Review: Jezebel, New York


After no reservations, haute Asian and kale with everything, is kosher dining New York City’s next big thing?


Jezebel SoHo New York Kosher restaurants

Perhaps it’s Woody Allen’s face smiling down at us from Jacob Zurilla’s send-up of Da Vinci’s Last Supper (with Woody in the Jesus seat, natch) that makes us feel like extras on a movie set the night we dine at Jezebel. Not a Woody Allen movie, that is. There’s something quite David Lynch, as in quite surreal, about the décor of what is being billed as New York’s coolest new kosher restaurant – from the giant evil eye that presides over the reservations desk to the gold-clad, curtained-off downstairs bar, which is darkly decadent and surely just the place to be entertained by dwarves in Stetsons who prefer talking backwards.

The assembled cast of characters working the joint, however, is pure Tarantino. From the elderly coat-check “girl” (the owner’s eccentric auntie?) in her little pillbox hat, to the racehorse-tall black beauty in miles of backless silver lame who leads us upstairs to the main dining space – surely, they have all gone through a rigorous audition process. But sadly, despite the restaurant having been open since June, it still feels like this is a dress rehearsal.

We confirmed our reservation in the afternoon, but there doesn’t appear to be any record of it. Not that it’s an issue. I show the very nice boy behind the desk the emails, and a series of whispered stage directions means we’re soon being seated in a ginormous banquette on a raised and cordoned-off section at the back of the main room – the VIP? Soon one server is bringing us drinks (a pair of very spicy Virgin Mary’s – we visit towards the end of what has been an self-inflicted “sober October”), while another is promising bread.

“I believe the chicken is from New Jersey, sir.” And is it organic? “It’s kosher” – a wide smile – “everything here is kosher”

The atmosphere up here is certainly very clubbable, with a funky hip-hop soundtrack and plenty of table-hopping going on. The British accent and back-slapping coming from the table next door also suggest that owner, former London financier Henry Stimler (along with partner Menachem Senderowicz they operate as B&Y hospitality – as in “British and Yiddish”) is in the house. But if the place has already got its regulars, it’s doubtful they’re coming for the food. It all sounds mouth-watering, but in the flesh (as usual for New York, the menu is on the meaty side) everything has quite a “homely” feel. As in, we could have cooked it ourselves at home.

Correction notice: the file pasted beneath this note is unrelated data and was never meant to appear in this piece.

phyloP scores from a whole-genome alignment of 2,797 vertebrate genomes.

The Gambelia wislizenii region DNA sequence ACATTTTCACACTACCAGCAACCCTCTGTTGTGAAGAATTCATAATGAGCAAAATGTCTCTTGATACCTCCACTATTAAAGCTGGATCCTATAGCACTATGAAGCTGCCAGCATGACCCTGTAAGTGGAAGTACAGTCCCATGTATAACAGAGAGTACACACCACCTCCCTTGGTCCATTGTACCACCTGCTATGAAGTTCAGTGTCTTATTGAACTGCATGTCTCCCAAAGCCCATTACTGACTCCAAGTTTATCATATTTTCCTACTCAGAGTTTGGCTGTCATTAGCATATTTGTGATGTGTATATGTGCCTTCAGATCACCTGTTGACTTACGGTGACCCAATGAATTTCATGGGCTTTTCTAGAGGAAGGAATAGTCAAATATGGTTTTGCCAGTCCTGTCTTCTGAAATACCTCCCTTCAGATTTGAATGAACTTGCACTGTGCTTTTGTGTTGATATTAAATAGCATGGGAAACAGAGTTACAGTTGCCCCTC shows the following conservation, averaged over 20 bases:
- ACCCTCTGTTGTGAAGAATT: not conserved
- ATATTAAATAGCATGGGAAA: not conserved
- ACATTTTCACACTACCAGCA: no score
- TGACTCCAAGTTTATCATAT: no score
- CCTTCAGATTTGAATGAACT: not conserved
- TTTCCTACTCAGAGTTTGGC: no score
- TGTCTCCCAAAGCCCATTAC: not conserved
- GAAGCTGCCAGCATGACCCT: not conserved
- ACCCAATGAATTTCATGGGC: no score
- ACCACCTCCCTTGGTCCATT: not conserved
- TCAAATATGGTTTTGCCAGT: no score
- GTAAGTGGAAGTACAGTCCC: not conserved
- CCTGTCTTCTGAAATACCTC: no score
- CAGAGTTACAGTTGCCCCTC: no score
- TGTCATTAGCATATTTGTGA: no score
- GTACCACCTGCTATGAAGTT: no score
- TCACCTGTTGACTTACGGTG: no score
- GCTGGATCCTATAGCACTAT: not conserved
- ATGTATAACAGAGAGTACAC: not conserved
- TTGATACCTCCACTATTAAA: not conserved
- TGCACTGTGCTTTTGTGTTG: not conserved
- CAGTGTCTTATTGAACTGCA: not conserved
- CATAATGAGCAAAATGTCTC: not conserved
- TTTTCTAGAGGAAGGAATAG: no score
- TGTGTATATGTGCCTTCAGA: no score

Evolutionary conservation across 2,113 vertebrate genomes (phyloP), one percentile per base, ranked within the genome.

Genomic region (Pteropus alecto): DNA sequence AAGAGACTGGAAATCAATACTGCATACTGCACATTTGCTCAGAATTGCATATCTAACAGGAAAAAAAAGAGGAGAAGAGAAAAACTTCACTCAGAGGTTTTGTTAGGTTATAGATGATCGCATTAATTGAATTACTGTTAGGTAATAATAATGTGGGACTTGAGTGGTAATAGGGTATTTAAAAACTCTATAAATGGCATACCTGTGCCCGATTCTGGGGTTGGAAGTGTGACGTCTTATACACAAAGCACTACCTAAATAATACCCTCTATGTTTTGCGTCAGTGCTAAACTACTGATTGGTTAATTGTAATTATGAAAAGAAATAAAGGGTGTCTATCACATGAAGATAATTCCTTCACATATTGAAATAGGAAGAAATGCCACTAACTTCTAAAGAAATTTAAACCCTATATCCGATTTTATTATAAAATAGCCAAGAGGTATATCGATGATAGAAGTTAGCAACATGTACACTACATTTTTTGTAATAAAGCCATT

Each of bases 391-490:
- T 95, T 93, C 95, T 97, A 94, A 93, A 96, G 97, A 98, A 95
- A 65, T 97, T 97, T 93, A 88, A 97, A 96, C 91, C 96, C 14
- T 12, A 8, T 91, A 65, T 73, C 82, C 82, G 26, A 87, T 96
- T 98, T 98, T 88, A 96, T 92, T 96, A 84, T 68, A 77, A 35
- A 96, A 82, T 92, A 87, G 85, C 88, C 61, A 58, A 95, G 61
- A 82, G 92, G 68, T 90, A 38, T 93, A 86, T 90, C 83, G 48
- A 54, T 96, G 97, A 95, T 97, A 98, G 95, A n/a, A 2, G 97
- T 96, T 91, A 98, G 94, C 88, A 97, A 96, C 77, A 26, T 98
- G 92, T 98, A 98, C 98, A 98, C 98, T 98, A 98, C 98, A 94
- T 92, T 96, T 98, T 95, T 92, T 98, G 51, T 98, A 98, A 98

Our waitress is cute as a button, reeling off her lines – sorry, the specials – with gusto. We opt for two of them, the starters, an autumn vegetable soup and a tuna tartar. “Beautiful choices, and they’re both big enough to share!” I haven’t shared a bowl of soup before, but I’m game – although sadly they only bring us one spoon. And the tartar, although satisfyingly chunky and delicately seasoned, isn’t exactly going to feed an army. Can we please have that bread?

While our mains are cooking, my husband decides he’d like to know if his Cornish chicken is, indeed, from Cornwall. It takes two extras to relay this question to the man who might know the answer – yet another liquid smooth maitre’d type, who glides over in a vintage velvet tuxedo and informs us that; “I believe the chicken is from New Jersey, sir.” And is it organic? “It’s kosher” – a wide smile – “everything here is kosher.” When it arrives, it’s fine – juicy and plump and crispy skinned, if a tad on the salty side – but then you don’t pay $38 for “fine”, even in this city. In fact, especially in this city, where even the bread basket had better be pretty special (speaking of which, where is that bread?) My filet of arctic char, served on fava beans in a delicate broth dotted with luminous green olive oil, is the poshest looking thing we’ve been served so far and is, actually, delicious.

We decide to finish of with some sorbet, but are brought three scoops of chocolate ice cream served on a few crumbs of crushed-up meringue (“sorry, there is no sorbet tonight.”) House-made, it is rich and cocoa-y and delicious, even if we can’t see the point of the meringue, and we let our server know as much when she asks how we are enjoying “the sorbet.” She’d been doing so well, too – only to fluff her lines at the last minute.


Jezebel, 323 West Broadway, New York N.Y 10013 USA
(646) 410 0717;

Ruby Warrington is a London writer in New York, former features editor at Sunday Times Style and can be followed on Twitter @The_Numinous